World Suicide Prevention Day
This is National Suicide Prevention Week and YESTERDAY was 12 weeks since Maya died by suicide. I didn’t realize how much I was hurting subconsciously, but Fridays are always a bit different now since we found my sister on a Friday afternoon. Also, yesterday I finally got the final death certificate. (Yeah, i with it.) Even when I knew what it would say, just seeing the word “suicide” on an official form that bears your sister’s name, it’s another reminder that it will always be this way, that Maya is gone.
TODAY is World Suicide Prevention Day. The theme is “Creating Hope Through Action.”
Hope. That’s a word that means a lot to me, because it’s part of my calling. And somehow, I didn’t see how little hope Maya had left. I didn’t see it. I don’t feel like Maya’s death was anyone’s fault. I’m not angry at her, nor mad at myself. But I do have regret. Regret that I didn’t check in with her more often. I focus so much on empathy and connection, and when she needed me most, I was too focused on what I had going to see her. She didn’t want to unload on the rest of us. And maybe, if she had more pathways and resources to work through the pain more regularly, maybe she would have had have a different experience than what she did.
So often, many of us feel that people don’t really want to hear what we have going on. They don’t really want to know the truth: that deep down inside, there is unbearable, unspeakable pain. That there is sealed off trauma on top of blocked out memories on top of open wounds. No, a lot of times, we aren’t ready to hear all that. To see all that.
We can change that. I’ve learned an extraordinarily painful lesson about not seeing other people’s pain, and I believe we can change.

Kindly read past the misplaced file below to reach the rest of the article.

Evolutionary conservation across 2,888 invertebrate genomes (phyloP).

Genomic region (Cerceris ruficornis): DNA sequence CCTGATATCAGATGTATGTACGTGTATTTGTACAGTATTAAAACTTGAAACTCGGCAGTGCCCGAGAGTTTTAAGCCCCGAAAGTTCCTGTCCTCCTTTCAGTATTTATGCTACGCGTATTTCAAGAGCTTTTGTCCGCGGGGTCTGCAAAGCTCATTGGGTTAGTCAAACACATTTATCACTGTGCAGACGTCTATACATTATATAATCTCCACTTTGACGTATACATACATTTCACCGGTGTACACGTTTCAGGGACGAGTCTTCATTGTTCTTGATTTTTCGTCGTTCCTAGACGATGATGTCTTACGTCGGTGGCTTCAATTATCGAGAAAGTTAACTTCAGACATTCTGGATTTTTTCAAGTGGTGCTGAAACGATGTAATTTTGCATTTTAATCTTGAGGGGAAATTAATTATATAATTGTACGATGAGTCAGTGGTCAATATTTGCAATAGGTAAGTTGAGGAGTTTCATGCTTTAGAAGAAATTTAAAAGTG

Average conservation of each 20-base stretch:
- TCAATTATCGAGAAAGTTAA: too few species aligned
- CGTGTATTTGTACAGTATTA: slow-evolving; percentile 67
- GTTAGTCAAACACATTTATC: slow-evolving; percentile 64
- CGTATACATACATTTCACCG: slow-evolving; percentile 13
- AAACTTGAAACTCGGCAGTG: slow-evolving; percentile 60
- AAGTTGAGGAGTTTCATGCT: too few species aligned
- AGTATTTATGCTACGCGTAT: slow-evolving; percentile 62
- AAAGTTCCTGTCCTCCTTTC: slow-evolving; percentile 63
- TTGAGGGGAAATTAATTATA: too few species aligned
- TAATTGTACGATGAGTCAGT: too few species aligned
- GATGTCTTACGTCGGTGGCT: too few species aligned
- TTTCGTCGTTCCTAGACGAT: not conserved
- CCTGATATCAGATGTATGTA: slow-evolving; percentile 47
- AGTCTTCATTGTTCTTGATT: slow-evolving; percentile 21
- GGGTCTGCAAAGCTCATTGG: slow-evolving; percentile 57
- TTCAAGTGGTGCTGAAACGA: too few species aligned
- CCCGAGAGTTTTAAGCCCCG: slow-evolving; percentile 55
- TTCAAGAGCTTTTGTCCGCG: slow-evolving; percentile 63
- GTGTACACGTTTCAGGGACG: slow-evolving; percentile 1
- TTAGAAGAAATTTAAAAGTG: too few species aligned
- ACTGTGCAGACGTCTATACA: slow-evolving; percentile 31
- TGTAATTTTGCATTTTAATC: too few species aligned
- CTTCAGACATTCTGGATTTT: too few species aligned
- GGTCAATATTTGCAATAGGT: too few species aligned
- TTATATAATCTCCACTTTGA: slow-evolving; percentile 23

We can be better at seeing one another when they are struggling but not wanting to show it, at hearing their truth, even when it is uncomfortable and inconvenient – for them and us. We can focus more of our attention on one another’s suffering. We can do better as a society, as communities, and in our families. And it starts with one call. One coffee. Even one text. Just reach out and say, “I’m checking in with you.” It could be for you. It could be for them. Because all of us need a check in sometimes.
And that’s where action comes in.
Please, take one small action today. Just #CheckIn with someone. A family member, a friend, a coworker or neighbor. And if you are worried that someone you know may be thinking about suicide, and you’re not sure how to talk to them, here’s a resource from American Foundation for Suicide Prevention:
Also, you can call or text 988.
There is so much to remind us of my sister. Our family has a lot of support. We are grateful for both of those things. We are holding onto the positive memories while we experience the grief.
I love you, Maya. Forever and ever and ever. ❤️
Written September 10, 2022